Iran dismisses European condemnation of satellite launch

Iran dismisses European condemnation of satellite launch


Last week, the Soraya satellite as put into a 750 km orbit, the highest successfully reached by Iran

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(Reuters) - Iran on Saturday dismissed three European countries’ condemnation of its launch of the Soraya satellite, saying peaceful technological advancement in the aerospace field was the country’s legitimate right.

France, Germany and Britain on Friday condemned the launch of the Soraya last week using the Ghaem-100 Space Launch Vehicle (SLV).

The SLV uses technology essential for the development of a long-range ballistic missile system, which could also allow Tehran to launch longer-range weapons, the countries said in a joint statement.

“Such interventionist statements,” said foreign ministry spokesperson Nasser Kanaani in a post on X, “will not make a dent in Iran’s determination to advance in science and technology.”

Iran, he said, “considers the use of peaceful technologies” as its given right.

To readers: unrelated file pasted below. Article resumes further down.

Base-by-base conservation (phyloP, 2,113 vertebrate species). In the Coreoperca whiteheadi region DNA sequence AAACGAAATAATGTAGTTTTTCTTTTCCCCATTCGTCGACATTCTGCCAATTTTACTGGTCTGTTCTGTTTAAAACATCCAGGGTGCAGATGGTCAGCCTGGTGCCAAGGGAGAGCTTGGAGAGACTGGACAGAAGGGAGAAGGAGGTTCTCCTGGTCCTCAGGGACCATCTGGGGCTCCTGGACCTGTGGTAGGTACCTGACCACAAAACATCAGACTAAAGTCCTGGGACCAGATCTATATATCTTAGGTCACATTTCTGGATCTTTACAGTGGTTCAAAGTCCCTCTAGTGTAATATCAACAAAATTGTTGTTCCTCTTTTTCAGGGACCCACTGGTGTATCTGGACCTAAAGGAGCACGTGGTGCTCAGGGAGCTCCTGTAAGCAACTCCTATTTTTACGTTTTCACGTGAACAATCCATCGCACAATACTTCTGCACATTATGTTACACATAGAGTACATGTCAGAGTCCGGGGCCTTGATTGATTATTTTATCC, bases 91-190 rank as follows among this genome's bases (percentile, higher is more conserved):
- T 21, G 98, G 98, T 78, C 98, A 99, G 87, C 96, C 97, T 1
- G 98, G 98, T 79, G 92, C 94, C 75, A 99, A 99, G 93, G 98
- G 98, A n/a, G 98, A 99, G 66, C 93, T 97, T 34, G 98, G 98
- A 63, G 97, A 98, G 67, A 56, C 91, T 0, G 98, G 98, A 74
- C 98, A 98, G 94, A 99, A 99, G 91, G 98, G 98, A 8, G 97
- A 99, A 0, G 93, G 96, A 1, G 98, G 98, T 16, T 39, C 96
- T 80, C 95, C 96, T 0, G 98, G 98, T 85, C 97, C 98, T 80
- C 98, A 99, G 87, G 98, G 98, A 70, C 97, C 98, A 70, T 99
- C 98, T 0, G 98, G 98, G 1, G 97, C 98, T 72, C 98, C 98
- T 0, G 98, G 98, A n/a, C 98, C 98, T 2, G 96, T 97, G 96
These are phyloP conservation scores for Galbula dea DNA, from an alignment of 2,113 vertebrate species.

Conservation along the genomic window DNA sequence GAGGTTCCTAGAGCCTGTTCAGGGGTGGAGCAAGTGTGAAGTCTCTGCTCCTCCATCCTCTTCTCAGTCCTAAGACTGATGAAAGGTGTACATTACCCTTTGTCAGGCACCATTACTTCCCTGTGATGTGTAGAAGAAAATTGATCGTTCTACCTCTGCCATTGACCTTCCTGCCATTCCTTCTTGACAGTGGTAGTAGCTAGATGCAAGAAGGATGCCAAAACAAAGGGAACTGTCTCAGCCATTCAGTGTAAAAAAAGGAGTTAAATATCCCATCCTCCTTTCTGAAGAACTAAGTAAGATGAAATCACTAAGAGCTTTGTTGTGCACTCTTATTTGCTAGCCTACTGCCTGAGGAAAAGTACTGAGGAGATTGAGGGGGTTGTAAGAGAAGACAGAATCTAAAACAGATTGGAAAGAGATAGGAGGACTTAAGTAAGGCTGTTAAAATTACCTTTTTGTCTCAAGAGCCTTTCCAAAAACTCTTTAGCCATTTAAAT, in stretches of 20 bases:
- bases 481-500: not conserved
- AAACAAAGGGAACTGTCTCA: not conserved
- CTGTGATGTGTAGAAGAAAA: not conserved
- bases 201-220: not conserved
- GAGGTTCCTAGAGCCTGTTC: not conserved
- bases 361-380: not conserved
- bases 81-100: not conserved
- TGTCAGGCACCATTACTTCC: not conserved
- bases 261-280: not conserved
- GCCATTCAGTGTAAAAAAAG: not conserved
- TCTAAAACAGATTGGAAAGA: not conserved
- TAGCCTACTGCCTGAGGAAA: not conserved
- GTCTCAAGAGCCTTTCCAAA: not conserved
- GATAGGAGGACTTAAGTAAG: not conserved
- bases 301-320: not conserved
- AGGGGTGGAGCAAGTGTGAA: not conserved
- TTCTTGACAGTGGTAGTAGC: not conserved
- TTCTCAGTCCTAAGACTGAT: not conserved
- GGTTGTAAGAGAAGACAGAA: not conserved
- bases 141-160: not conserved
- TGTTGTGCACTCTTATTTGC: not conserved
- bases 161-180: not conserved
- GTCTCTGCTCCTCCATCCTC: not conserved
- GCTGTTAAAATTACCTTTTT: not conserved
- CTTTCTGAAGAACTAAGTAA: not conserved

Last week, the Soraya satellite, which is being developed by the research arm of the civilian Iranian Space Agency, was put into a 750 km (470 mile) orbit, the highest successfully reached by Iran, according to Iranian media.

The 50 kg (110 lb) satellite was launched by the Qaem 100, a three-stage solid-fuel rocket built by the elite military Revolutionary Guards, they said.

Tehran denies U.S. assertions that such activity is a cover for ballistic missile development and says it has never pursued the development of nuclear weapons.

Iran, which has one of the biggest missile programmes in the Middle East, has suffered several failed satellite launches in recent years due to technical issues.